How Accepting Illness Can Make You Feel Better

Sounds ridiculous doesn’t it?

For years and years I’ve fought, ignored and ultimately dismissed the fact that I’m poorly.  Even struggles that I’ve spoken about openly such as secondary infertility and post natal depression have been overlooked (by me) when making plans or considering the future.

I refused to give in to aches and pains.  I made fun out of my rubbish iimmune system, about how unreliable I am.  When I really wanted to cry and sleep – I ploughed on and papered over the cracks with caffeine, sugar, make up and jokes.

I just assumed that everyone was in pain

The truth is, I AM always poorly and although you might not be able to see it, I’m in pain EVERY day.  I feel tired whenever I’m awake and when I get sick, it takes me a long time to recover.  I’ve visited the doctors to talk about 38252836283 different symptoms over the years, many of which I’ve dropped in at the end of an appointment because I’ve had them for so long that I thought perhaps they were normal.

Then something happened.  My Mum was diagnosed with Elhers Danlos Syndrome.   Elhers Danlos Syndromes (EDS) are a group of rare inherited conditions that affect connective tissue.

When she described her symptoms (there are many and sufferers can experience them in different ways) I could relate to alot.  But still I didn’t feel like I could possibly have a ‘syndrome’, a ‘disability’.  I couldn’t see that EDS might affect me.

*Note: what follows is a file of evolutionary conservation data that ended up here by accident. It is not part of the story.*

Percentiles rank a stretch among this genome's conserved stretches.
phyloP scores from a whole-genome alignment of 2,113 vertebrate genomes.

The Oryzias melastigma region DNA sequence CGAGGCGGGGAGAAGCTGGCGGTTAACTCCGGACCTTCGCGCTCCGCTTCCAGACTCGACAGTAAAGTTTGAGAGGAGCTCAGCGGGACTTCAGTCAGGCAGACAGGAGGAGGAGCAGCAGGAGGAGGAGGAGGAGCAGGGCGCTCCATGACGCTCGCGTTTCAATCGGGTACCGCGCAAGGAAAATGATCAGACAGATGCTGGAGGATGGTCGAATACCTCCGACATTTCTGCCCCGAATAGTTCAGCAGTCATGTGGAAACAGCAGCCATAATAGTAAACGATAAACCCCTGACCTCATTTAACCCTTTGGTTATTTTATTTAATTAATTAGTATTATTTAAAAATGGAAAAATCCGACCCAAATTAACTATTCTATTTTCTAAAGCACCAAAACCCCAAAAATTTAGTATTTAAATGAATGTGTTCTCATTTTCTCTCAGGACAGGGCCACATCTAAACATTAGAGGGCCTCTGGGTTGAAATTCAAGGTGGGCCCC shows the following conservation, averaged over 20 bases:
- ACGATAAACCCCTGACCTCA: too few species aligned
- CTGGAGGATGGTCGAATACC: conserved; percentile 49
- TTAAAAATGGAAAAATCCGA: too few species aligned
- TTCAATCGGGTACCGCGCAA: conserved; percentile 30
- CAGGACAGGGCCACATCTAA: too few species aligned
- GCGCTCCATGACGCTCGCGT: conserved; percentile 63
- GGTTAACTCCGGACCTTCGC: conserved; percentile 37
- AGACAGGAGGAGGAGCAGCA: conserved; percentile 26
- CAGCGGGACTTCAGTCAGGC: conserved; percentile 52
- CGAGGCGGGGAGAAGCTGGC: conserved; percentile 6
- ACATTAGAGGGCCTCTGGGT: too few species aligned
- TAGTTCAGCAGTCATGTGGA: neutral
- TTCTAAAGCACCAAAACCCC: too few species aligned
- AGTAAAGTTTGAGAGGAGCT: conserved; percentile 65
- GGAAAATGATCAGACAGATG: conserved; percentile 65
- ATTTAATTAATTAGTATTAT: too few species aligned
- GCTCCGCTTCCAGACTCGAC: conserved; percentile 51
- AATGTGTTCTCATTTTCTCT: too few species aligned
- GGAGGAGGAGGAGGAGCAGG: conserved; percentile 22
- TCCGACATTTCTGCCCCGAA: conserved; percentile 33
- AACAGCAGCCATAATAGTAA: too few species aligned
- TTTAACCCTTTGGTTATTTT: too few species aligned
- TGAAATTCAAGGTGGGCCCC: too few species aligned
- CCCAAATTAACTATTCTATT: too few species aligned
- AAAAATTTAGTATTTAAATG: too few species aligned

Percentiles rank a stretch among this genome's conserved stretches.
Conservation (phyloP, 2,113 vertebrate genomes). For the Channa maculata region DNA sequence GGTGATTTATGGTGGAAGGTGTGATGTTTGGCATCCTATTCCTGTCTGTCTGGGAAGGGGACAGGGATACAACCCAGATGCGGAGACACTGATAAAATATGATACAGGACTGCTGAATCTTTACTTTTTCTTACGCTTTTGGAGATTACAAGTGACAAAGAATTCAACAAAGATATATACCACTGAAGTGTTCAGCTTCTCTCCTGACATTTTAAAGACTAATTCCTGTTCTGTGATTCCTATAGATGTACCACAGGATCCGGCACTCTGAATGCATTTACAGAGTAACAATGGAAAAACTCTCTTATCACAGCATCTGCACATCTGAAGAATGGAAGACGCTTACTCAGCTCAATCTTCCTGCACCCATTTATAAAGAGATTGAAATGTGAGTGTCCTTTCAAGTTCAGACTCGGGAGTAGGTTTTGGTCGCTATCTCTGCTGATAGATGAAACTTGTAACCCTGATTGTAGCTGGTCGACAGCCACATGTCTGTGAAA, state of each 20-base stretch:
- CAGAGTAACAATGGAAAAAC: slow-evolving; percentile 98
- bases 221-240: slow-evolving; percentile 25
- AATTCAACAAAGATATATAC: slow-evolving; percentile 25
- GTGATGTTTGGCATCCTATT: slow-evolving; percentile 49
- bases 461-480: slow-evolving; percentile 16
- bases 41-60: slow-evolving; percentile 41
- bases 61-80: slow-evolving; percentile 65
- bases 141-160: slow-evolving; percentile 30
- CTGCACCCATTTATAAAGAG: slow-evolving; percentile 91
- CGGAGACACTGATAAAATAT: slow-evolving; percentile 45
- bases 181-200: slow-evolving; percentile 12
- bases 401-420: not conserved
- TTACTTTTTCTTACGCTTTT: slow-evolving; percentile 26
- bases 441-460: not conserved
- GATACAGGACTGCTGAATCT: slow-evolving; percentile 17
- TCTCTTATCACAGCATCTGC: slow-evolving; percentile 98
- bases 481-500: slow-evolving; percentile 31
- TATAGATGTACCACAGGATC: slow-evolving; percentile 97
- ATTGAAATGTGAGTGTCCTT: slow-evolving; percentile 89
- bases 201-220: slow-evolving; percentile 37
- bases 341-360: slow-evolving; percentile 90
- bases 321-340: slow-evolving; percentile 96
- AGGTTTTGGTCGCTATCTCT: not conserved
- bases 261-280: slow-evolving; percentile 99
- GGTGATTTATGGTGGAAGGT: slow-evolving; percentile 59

Then my sister was also diagnosed with Ehlers Danlos Syndrome.  The condition is hereditary and when Jen described her experiences, I realised that she could easily be describing mine.

Perhaps those weird allergic reactions I get on my legs, aren’t allergic reactions at all.  The migraines, the all over pain, the dizziness, the clicking joints, the IBS, the fact that it takes forever for wounds to heal, even the bumps on my feet – could all be down to EDS.

When you accept that you’re ill, you remove the pressure to act like everything’s ok.

It turns out that the party trick I used to do, where I’d do the splits or put my feet behind my head – wasn’t big or clever.

Maybe the dislocated hip I suffered during labour – wasn’t just bad luck?  The fallen metatarsals weren’t coincidence?  The IBS symptoms aren’t down to diet?

Perhaps I’m not lazy or forgetful, perhaps I really do suffer fatigue and brain fog.  Perhaps it’s understandable that I’ve been battling depression!

I’m managing my own and other people’s expectations.

I’m still waiting for a proper diagnosis but I feel hopeful.  You see for years I thought that the way I felt was normal – it isn’t as though we can jump into someone else’s body and see how they feel.  It seems silly, but I just assumed that everyone was in pain.  And aside from the pain, I’ve been investigated for dozens of conditions over the years, only to receive the ‘good news’ that tests have come back negative.  Good news, but news that made me feel more and more of a hypochondriac, more and more bonkers, more and more of a failure.

So I’m bizarrely relieved.  Even though an EDS diagnosis is quite serious and it’s a condition that’s going to get worse and not better – it would explain 35 years of symptoms.

Almost as soon as I accepted that a diagnosis was likely, I began to feel better!

When you accept that you’re ill, you remove the pressure to act like everything’s ok.

Instead of pushing through pain, I’m giving myself time to recover.  Instead of trying and failing to do it all, I’m managing mine and other people’s expectations.  Instead of making excuses, I’m being honest and I no longer feel guilty for saying no.  I’m prioritising self care in a way that I’ve never done before and I feel really good!

I’ll keep you updated as to how the investigation goes as well as how we manage the symptoms going forward.

In the meantime, if you’d like more information, visit

Love Rachel


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